I saw this movie on New Year's Eve. What I liked most about it was that it didn't follow the typical romantic comedy format. The premise of the movie is a man bringing home his girlfriend to meet his family at Christmas. The family hates her, and the woman has a hard time. Pretty straightforward. The movie took an interesting turn when it revealed that the mother was dying and her son wanted to propose to his girlfriend in the hope that it would somehow heal his mother. It is obvious from the beginning of the movie that he can't stand his girlfriend, though, and she calls her sister to come and help her cope with Christmas there.

The family is made up of a college-age sister who is really snide and mean, a pregnant older sister with a daughter who is maybe eight, a deaf gay brother and his partner, and a brother who smokes pot (a really bad explanation but I can't think of a better one). The family is extremely liberal, which is a nice change from many movies of this genre.

Christmas is a disaster, and people start switching partners. The pot brother ends up with his brother's girlfriend, and the boyfriend ends up with his girlfriend's sister. The chaos surrounding all of this is truly hysterical.

So anyway, that's the plot. The part of the movie that I found completely out of place and intolerable was a series of homophobic comments made by the girlfriend during Christmas Eve dinner. The family was obviously offended, and the gay brother and his partner were hurt. The family still put up with her, though. They didn't strike me as the sort of family that would have.

The end of the movie, which takes place the following Christmas, is truly touching in a very understated way. I ended up liking it quite a lot.

My rating: * * * *

Monday, January 02, 2006

Because It Keeps Coming Up

Twice today I have discussed issues of immigration with different family members. Immigration is one of the most important issues to me. I have taught students who first arrived in this country as illegal immigrants. Their families have taken hard jobs for very little money, less than the minimum wage even. The students have grown up picking crops in fields. They work hard and are constantly put down by ignorant white people. It makes me angry.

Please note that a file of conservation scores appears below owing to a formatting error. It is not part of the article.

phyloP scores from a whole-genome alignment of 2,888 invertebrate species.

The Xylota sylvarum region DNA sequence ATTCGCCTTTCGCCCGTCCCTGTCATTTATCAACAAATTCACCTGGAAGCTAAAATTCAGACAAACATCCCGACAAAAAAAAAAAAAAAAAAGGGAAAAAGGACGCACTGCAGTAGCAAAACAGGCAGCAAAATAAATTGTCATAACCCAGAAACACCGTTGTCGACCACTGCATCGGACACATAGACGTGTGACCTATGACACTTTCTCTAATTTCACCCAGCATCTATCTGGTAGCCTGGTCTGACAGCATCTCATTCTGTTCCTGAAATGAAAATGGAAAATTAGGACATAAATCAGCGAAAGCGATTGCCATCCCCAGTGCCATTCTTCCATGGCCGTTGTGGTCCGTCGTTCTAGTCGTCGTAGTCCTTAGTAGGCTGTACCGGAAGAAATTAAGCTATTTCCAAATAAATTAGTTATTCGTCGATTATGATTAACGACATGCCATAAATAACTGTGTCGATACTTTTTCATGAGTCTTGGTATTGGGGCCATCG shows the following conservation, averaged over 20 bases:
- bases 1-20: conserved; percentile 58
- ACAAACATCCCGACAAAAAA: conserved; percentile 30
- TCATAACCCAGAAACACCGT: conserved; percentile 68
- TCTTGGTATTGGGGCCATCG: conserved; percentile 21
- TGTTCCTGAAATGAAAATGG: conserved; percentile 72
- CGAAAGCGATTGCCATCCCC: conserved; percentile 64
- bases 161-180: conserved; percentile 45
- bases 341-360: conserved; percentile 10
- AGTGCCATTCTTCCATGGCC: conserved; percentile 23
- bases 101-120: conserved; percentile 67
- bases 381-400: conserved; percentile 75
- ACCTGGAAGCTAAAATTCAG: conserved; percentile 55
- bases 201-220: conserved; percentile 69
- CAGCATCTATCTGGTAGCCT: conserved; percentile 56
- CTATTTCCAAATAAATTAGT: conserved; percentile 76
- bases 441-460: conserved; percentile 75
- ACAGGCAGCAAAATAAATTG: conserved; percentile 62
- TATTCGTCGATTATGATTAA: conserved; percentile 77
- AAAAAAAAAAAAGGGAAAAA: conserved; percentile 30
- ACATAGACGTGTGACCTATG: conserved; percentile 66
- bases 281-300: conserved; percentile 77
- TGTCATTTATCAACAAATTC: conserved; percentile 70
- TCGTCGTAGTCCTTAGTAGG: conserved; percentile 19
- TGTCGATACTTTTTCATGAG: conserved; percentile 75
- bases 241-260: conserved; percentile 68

I want to highlight one issue and organization in this post. When immigrants from Mexico first cross the border into the United States, they immediately encounter a desert, where many of them die without ever being identified or given proper burial. Hundreds die each year. It makes me ill thinking about it. These people are coming here to earn money to take better care of their families. These "family values" politicians and organizations are usually against helping illegal immigrants. Imagine that.

So anyway, they cross the desert, and many of them die. It is illegal to drive them across the desert, punishable by five years in prison. That option for caring for people is out then. However, there is an organization that has found a way to help. No More Deaths is an organization run out of a Presbyterian Church that sets up tents in the desert to offer immigrants food, water, medical attention, and temporary shelter so that they can continue on their journey in good health. If I had a million dollars, I would give it to this organization. They are good people. If you have any plans to tithe to an organization this year, I recommend this one.
These Miners are trapped near where my sister goes to school. Pray for them and their families. It is a terrifying situation.

New Year's Poem

In Memoriam by Tennyson is one of the most moving works I have ever read. I first read it shortly after a friend of mine was killed in a car accident my senior year of high school. The work is a series of poems that Tennyson wrote in the years following the death of his best friend. This work is the most honest expression of grief that I have ever read. Here is a piece written on New Year's Day:

From In Memoriam
by Tennyson

Ring out, wild bells, to the wild sky,